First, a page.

Precision in wine tasting can be made into somewhat of a joke, particularly in cases such as a winemaker not recognizing their own wine, but I do wonder if my impressions of certain wines in the tasting would have been different had I known their identity beforehand. I don’t think I would have had apologies for label love, but I do feel my impressions would have been….different, not necessarily better. A geek’s knowledge base & experiential resume can work against him/her, particularly when considering what a particular wine ‘should taste like,’ as opposed to what it ‘does taste like.’ The problem I have w/ this blind or non-blind debate is that I see benefit in both sides, perhaps putting my decision firmly in the ‘both’ camp. That being said, I hope you enjoyed the raw impressions & I look forward to your guesswork.

Blind wines tasted (save for the Cailloux & Tardieu Laurent TCA jobs that I spared you):
Vieux Donjon, Vieux Telegraphe, Pegau, Charvin, Clos des Papes, Beaucastel, Hommage Jacques Perrin, Marcoux, Boisrenard, Vatican Sixtine, Mourre du Tendre, Bois de Boursan Felix, Janasse Chaupin, Bonneau Celestins, Rayas

Wine rating
Vieux Donjon Blanc 90 points
#1 93++ points
#2 90 points
#3 97 points
#4 95 points
#5 95 points
#6 94 points
#7 94 points
#8 98 points
#9 NR
#10 76 points
#11 95 points
#12 93 points
#13 93 points
#14 97 points
#15 92 points
#16 88+ points
#17 NR

*As you can see, the wines performed very well as a whole.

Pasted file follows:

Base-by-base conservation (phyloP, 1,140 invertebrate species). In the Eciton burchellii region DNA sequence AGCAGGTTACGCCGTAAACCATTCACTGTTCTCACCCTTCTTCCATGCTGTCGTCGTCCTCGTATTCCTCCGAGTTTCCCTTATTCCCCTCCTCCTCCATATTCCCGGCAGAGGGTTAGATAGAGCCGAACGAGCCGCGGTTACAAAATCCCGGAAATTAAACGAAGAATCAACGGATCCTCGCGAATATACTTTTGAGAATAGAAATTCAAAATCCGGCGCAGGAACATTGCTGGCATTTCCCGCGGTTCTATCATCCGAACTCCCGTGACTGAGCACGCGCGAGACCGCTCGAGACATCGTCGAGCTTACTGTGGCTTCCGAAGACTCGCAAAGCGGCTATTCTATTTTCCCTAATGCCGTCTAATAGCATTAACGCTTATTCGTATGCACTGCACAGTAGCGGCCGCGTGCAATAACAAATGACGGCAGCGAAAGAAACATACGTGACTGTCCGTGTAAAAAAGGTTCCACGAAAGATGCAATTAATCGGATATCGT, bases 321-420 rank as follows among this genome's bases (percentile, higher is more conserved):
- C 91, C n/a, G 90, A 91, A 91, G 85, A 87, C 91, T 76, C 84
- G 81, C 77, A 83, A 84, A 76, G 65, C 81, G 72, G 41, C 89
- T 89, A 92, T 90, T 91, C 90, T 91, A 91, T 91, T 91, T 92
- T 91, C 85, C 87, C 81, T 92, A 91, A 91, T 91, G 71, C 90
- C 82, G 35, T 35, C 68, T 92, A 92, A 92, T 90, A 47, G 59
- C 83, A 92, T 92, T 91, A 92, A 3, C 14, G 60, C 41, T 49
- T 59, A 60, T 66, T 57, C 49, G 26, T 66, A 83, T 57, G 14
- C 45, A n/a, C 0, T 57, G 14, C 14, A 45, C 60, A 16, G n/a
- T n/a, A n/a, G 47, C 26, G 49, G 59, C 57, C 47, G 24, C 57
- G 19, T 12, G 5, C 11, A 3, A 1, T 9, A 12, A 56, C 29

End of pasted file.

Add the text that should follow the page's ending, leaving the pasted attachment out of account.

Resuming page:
Sunday, December 20, 2009

The best deal in Chateauneuf '07

....or at least damn near close to, has to be the Pierre Usseglio's entry-level Chateauneuf du Pape. I've tasted this wine on 3 previous occasions, but this is the first time I've sat and drank a full bottle over dinner. For all those trigger happy '07 folks, I highly recommend you load the barrel of this BB gun for your trips to the range well before firing the luxury weaponry.

The wine possesses immediate bands of complexity, w/ a vivid array of licorice, pepper, black raspberry and leather notes that leave the palate awash in layers of rich spiciness. Full bodied, well equipped and marvelously balanced, seemingly turning on a dime before catapulting to a long, lush finish, 94 points.

Give me 4 bottles of this over 1 bottle of Mon Aieul any day of the week. Color me sensible.

Wednesday, December 16, 2009

An evening of 'bring your best Pomerol,' blind. A suprise winner...

This is the type of tasting format I feel I should participate in a lot more often. Pick an appellation, bring a wine from said appellation, blind the wines….best bottle has their dinner paid for by the losers of the evening. Think about it. Even if your bottle gets dusted, you’ll happily pay a bit extra for your buddy who one-upped you. Everyone drinks well, and the winner not only earns the bragging rights, but the invaluable gift of a guilt free cab ride home, their wallet as bloated as their liver inflamed.